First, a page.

It is not clear in the text of the book what Boromir decides, unfortunately, for after his confrontation with Frodo, we only have a few more moments with him. There is some indication that he has at least begun the journey towards humility and change, however. He weeps as he realizes his madness, he grieves when he sees that Frodo has not returned to the Company, he acknowledges his failure to Aragorn, and asks him to save his people. There is not much support here for a "new" Boromir, perhaps, but it does not rule out the possibility, either. There continues to be much mention of Boromir afterwards in the books, as the members of the Fellowship continue their journey and meet people along the way who knew him well; all that we learn of Boromir then is what these people knew of him before his journey away from Gondor, and in many cases, he is spoken of with respect and with sorrow that he is gone.
It is interesting to consider what might have been, if Boromir's fate had been other than death. Would a more humble outlook on life have been sufficient to remove from his heart any further desire for the Ring? Would a change of heart and focus been enough to bring a surviving Boromir to a point where he could even acknowledge Aragorn as king? Boromir could not have been totally oblivious or impervious to Aragorn's royalty during their long journey together from Rivendell. The discussion at the Council of Elrond was perhaps the first time in Boromir's life that his opinion had been opposed, and yet he took it fairly well, at least on the surface. It may or may not have caused him to ponder his own prideful ways; yet at the very least, it must have served to make Boromir watch Aragorn even more closely throughout their journey, looking for justification for Aragorn's claim to Boromir's position, the position of power Boromir had expected to come to before long. But if there had not been at least some learning of respect for Aragorn, it seems certain there would have been an attempt to take the Ring sooner, or at least more arguments between the members of the Company as they vied for power. This does not happen. Instead, even while consistently reminding everyone of the option of going to Minas Tirith with the Ring, Boromir never seems to lose his temper in the books, until the very end when he falls to the lure of the Ring. We cannot know for certain, unfortunately, because Tolkien never says much about what Boromir is actually thinking.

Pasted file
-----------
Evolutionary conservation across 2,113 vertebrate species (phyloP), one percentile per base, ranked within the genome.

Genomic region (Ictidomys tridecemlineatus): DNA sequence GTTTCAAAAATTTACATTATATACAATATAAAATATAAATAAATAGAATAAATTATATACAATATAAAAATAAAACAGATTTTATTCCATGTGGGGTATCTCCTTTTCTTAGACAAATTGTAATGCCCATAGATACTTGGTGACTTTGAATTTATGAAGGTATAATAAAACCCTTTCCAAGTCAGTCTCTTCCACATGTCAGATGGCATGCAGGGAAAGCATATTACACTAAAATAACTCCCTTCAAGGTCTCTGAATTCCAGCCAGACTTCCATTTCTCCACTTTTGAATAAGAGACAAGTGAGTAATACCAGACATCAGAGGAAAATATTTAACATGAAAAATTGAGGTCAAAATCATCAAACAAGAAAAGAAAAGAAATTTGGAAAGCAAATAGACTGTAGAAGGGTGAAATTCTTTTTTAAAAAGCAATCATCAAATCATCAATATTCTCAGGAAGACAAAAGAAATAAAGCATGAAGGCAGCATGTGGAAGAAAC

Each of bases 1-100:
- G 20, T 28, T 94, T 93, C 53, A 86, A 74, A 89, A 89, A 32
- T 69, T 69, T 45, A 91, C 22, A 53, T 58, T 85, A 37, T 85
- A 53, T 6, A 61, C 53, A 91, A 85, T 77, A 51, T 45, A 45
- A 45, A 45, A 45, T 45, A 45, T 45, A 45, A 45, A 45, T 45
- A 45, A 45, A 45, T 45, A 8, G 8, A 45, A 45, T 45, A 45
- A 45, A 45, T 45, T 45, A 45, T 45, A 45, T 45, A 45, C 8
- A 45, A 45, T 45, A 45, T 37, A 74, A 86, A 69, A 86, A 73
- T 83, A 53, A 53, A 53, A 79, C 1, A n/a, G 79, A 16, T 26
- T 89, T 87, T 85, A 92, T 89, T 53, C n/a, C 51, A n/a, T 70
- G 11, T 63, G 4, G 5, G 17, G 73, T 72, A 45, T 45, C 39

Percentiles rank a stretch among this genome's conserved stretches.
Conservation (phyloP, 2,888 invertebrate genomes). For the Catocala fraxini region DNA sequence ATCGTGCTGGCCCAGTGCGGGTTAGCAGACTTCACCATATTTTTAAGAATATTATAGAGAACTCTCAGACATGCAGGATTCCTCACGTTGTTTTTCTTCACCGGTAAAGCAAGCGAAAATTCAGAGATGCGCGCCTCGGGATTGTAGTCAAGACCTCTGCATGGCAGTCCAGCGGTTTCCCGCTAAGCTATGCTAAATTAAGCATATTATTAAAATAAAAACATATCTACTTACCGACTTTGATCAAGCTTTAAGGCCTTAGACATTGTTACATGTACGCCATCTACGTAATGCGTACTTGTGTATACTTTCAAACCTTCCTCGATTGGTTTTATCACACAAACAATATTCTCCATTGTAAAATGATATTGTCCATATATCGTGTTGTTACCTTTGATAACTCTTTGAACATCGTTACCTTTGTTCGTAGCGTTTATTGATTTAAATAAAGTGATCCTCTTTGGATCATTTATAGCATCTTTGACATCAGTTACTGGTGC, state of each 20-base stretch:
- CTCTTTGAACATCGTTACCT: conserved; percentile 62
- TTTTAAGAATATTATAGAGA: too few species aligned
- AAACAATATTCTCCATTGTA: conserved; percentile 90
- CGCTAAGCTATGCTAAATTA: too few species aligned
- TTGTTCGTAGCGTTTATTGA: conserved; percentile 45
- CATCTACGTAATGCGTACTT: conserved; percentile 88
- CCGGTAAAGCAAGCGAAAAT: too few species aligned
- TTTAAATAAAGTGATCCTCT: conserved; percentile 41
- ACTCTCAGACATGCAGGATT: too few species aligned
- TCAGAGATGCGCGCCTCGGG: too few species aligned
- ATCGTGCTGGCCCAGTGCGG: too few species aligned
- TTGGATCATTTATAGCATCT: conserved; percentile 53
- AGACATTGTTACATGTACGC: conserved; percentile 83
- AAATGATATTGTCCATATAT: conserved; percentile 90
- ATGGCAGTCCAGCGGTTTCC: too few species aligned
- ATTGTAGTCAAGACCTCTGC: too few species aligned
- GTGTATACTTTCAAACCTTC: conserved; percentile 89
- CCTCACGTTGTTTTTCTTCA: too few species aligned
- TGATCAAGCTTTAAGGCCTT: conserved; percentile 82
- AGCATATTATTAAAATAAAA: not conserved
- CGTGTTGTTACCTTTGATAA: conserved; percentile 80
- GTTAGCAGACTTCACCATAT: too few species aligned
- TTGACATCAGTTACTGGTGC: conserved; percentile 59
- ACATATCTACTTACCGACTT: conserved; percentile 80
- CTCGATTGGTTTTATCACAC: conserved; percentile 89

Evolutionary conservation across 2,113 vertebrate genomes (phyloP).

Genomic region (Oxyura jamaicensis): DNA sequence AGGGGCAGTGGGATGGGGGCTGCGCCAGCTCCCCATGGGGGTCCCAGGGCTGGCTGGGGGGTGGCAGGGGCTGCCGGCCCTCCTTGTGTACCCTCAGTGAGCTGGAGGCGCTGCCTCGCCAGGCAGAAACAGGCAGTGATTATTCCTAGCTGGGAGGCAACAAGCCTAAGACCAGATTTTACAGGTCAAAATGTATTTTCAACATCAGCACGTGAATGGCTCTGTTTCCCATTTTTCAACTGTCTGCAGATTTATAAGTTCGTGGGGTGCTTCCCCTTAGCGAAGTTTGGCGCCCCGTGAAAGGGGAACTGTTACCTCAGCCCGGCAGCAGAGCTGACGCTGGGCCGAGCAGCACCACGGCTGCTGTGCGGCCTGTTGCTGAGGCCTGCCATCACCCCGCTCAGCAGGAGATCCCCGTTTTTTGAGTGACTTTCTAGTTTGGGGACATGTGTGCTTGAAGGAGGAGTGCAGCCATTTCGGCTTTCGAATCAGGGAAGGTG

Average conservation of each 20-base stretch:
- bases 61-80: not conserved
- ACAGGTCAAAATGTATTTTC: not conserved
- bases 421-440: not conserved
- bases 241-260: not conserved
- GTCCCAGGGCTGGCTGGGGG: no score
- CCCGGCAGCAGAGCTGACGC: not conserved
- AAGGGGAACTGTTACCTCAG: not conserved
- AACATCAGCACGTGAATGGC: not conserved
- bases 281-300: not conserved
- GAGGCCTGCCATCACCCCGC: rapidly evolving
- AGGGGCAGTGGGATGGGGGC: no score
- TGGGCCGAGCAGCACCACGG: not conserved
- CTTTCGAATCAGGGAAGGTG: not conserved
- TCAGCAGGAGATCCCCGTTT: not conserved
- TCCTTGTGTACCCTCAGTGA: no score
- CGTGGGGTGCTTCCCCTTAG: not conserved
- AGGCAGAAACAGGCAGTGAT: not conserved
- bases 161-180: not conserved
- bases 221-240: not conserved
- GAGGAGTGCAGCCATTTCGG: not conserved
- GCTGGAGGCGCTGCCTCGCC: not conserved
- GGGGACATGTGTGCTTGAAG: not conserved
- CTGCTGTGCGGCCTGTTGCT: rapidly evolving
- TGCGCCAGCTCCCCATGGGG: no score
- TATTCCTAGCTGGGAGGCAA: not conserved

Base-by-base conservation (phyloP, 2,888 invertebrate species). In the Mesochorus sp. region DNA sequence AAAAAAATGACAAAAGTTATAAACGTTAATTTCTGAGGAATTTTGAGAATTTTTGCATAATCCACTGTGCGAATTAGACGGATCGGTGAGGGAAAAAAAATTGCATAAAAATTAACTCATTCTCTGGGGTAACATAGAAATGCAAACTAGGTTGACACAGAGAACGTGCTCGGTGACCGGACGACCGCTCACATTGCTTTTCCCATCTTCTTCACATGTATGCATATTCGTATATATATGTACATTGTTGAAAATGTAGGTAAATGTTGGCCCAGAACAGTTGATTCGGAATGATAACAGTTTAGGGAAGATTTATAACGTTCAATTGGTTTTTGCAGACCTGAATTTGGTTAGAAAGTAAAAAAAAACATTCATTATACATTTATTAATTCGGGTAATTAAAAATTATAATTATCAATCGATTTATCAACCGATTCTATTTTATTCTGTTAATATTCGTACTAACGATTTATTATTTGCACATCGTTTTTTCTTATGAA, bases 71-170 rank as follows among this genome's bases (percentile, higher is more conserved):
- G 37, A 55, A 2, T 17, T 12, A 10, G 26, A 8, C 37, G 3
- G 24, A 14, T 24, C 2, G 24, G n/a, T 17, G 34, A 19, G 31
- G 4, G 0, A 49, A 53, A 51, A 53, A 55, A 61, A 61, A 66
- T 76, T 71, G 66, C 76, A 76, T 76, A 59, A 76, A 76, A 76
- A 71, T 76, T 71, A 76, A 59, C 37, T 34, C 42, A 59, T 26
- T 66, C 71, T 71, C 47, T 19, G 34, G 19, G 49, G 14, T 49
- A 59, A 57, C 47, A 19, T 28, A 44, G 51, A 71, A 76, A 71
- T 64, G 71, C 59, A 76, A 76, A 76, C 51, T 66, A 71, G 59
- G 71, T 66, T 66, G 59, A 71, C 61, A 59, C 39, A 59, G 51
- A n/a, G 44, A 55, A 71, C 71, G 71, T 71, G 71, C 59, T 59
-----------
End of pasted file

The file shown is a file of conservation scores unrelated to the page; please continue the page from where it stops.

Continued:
There is further support for the idea that Boromir did begin to change, and it comes from none other than Gandalf. All that is said and believed about Boromir in the books is summed up by a statement that Gandalf makes in The Two Towers, when the three hunters meet him again as Gandalf the White: "Poor Boromir! I could not see what happened to him. It was a sore trial for such a man: a warrior, and a lord of men. Galadriel told me that he was in peril. But he escaped in the end. I am glad. It was not in vain that the young hobbits came with us, if only for Boromir's sake."
It seems certain that Boromir did escape in the end -- escaped more than just the lure of the Ring. The whole experience of falling to the lure of the Ring, and the eye-opening he would have received afterwards, could have been more than enough to change his mind as well as his heart, and eventually change the direction of his life. Alas that there was no opportunity to find out the direction his life might have taken had he lived!